Last Updated on February 26, 2022 by Allison Price
Learn the basics of traditional hackamore and improve your horse-headgear skills.
A handsome, well-made hackamore is the most Western of all Western things. A bitless setup, which includes a bosal and hanger as well as mecate, is used by riders to aid in everyday riding, as well as as to help them transition from a traditional snaffle bit into a bridle. If used properly, it can dramatically improve the horse’s training.
This section will explain the basics of the hackamore. Its anatomy, uses, and best practices are all covered. This information will enable you to use a hackamore on your horse to improve his feel and your horsemanship.
The hackamore consists of many components that can come in a variety of materials and styles. You should first learn about your horse’s temperament and preferences before you choose the hackamore that will best suit him.
The oval- or teardrop-shaped bosal noseband. It can be made from rawhide, rope or leather, or a combination of both. It is measured in plaits. This refers to how many strands were used in braiding and can be found in sizes between 1/2 and 1 in. Bosals have a flex, which is its ability to return to form after being bent or used.
A single-line rope made from horse hair or another material is the mecate. To create reins and a lead line, the 22-foot rope is tied above the heel knot. The mecate can be tied to adjust the bosal. You can make the bosal tighter, looser or looser depending on your horse’s nose.
The heel knot connects the cheekpieces together. It is located just below your horse’s jaw.
The portion of the nose button extends over the bridge of the horse’s nose. The nose button is the most prominent, thickest part of a bosal that isn’t entirely made from the same material. The first photo shows the nose button. It is narrow. To prevent the hanger riding up your horse’s nose and into his eyes, you can use a jowl string.
The cheek hanger is the soft-leather strap, adjustable headstall piece that attaches to either horse’s bosal or behind his ears.
Hackamore is a rocking motion that applies pressure to the nose of your horse by rocking across its bridge. Clear cues are important because the reins attach at the same place underneath the horse’s jaw. The hackamore is not like a snaffle, which allows for direct rein to cue for lateral movements. The hackamore can be a great tool to help your horse become more responsive and free if you have the right trainers.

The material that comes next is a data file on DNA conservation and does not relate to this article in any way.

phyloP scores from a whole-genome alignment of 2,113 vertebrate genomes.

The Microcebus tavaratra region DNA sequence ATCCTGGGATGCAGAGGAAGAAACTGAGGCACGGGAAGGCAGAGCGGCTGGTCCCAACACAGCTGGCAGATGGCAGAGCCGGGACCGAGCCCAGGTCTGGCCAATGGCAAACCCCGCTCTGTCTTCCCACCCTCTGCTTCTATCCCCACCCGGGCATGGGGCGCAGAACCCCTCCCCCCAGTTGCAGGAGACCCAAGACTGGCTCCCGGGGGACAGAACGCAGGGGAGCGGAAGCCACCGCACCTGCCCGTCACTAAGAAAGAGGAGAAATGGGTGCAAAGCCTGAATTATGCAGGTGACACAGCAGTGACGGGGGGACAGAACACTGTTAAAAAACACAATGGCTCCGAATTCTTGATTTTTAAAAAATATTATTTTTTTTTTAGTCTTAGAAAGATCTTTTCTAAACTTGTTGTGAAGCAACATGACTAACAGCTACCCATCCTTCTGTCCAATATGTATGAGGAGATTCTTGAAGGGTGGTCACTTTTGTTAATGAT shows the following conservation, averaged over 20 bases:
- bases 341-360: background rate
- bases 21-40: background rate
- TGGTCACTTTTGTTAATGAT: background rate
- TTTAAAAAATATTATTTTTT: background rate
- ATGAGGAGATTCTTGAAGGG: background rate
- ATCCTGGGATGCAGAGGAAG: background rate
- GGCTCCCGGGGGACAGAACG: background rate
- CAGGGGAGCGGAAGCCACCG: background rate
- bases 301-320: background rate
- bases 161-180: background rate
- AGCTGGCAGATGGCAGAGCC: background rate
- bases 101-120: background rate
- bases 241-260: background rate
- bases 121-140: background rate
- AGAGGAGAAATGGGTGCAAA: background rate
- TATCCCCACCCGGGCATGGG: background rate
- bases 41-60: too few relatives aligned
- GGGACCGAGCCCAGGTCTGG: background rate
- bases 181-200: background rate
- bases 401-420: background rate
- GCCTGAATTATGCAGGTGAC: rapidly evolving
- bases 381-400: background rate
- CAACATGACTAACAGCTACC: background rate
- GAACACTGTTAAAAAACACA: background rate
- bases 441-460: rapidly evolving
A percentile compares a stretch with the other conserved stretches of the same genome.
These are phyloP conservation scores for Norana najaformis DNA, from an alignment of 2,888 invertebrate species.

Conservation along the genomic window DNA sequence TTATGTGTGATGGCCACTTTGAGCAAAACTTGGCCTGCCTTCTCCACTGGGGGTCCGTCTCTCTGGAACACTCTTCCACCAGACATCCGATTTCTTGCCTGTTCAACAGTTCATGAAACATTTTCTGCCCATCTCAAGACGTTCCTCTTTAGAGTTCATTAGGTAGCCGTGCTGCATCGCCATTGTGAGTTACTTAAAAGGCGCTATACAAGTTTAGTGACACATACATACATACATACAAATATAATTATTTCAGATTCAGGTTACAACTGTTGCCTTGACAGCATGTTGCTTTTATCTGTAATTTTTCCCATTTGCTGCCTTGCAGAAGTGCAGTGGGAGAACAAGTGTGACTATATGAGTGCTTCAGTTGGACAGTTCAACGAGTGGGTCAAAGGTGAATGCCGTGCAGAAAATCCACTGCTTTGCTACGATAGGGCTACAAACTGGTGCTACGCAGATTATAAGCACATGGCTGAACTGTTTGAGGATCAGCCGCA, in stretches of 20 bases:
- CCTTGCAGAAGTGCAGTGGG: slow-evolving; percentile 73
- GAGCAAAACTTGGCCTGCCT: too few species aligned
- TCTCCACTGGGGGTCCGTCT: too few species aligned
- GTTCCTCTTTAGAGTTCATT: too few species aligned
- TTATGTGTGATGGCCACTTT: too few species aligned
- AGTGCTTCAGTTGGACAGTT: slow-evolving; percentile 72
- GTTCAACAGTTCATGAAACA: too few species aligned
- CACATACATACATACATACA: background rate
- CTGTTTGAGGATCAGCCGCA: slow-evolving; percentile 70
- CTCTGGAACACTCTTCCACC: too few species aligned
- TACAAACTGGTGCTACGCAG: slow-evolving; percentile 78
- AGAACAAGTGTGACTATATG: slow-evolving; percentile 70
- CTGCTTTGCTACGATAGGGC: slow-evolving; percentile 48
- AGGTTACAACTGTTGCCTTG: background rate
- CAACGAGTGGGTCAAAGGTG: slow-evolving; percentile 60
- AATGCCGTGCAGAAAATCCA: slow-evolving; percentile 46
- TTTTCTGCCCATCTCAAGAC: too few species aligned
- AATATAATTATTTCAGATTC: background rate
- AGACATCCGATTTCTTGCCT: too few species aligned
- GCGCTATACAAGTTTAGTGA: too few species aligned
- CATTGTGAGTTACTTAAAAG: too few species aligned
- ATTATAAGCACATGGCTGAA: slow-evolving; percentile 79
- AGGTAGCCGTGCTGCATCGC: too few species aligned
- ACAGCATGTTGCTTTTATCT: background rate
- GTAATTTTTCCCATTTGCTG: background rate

The two-rein is used to switch between the hackamore or the bridle. It is similar in design to the hackamore. The nosepiece won’t rub when it is placed under a bridle by using a smaller bosalito (or pencil bosal) with a smaller diameter. You can use two sets of reins or switch from the hackamore to the bridle until your horse is more comfortable and responsive to the hackamore.
Before you introduce the hackamore to horses, get them used to it on the ground. His nose will feel different from anything he is used to. Therefore, it’s important to train in the hackamore before introducing it to your horse. Remember that pulling with both the reins and steady pressure will not only brace his bosal against his nose bridge but also eliminate any play or rocking. This will teach him to resist your cueing or brace against hackamore. Instead, apply single-side pressure with a support neck rein.
When outfitting your horse with his hackamore, there are three things to be aware of: the fit of the bosal, nosepiece, mecate and hanger.
Bosal size, thickness, and flexibility vary. Your horse’s preference will determine the size of your bosal. For sensitive, feely horses, a small, light-diameter nosepiece will be the best. Horses that require more signal will benefit from a larger, stronger bosal. A bosal that has more play on the horse’s nose will give a stronger cue.
Left: There are many ways to attach the mecate’s lead rope to your saddle. It can be tied to your horn (shown here is a half-hitch), rolled on your left or “on” side (shown at the top photo), or tied through your saddle’s gullet. Right: I wrapped the mecate in a gullet, and tied it to my horn. This reduces drag by reducing the length of the lead rope.
The mecate must be tied so that the bosal can rock back and forth on horse’s nose. The nose space will shrink the more wraps that you place around the bosal’s heel knot. You should have enough space between your horse’s nose and the bosal to allow you to slide your index finger into the space. You shouldn’t tie the mecate so loosely that the bosal slides down your horse’s face when you pull on them. This will prevent you from being able to cue your horse effectively. For proper adjustment, allow it to slide about halfway between the horse’s jaws and muzzle.
Adjust the hanger so that the nosepiece is just above your horse’s bridge. It should not be too low as it will restrict your horse’s airway. Too high and the horse won’t be able to transfer cues.
Your hackamore’s health and longevity will be ensured by careful care. The hackamore should be kept clean, including the nosepiece, hanger, and mecate. Clean up dirt and hair from your ride. Apply rawhide cream to all rawhide parts.
Before you store, remove the mecate. Hanging your hackamore with the tightened mecate can cause it to twist and lose its shape. If your hackamore becomes too narrow, you can whittle a small stick to attach across the nose. To keep it in good shape, wrap the noseband around an empty can of coffee or oatmeal.
I’m Allison, born and raised in San Diego California, the earliest memory I have with horses was at my grandfather’s farm. I used to sit at the stable as a kid and hang out with my Papa while he was training the horses. When I was invited to watch a horse riding competition, I got so fascinated with riding!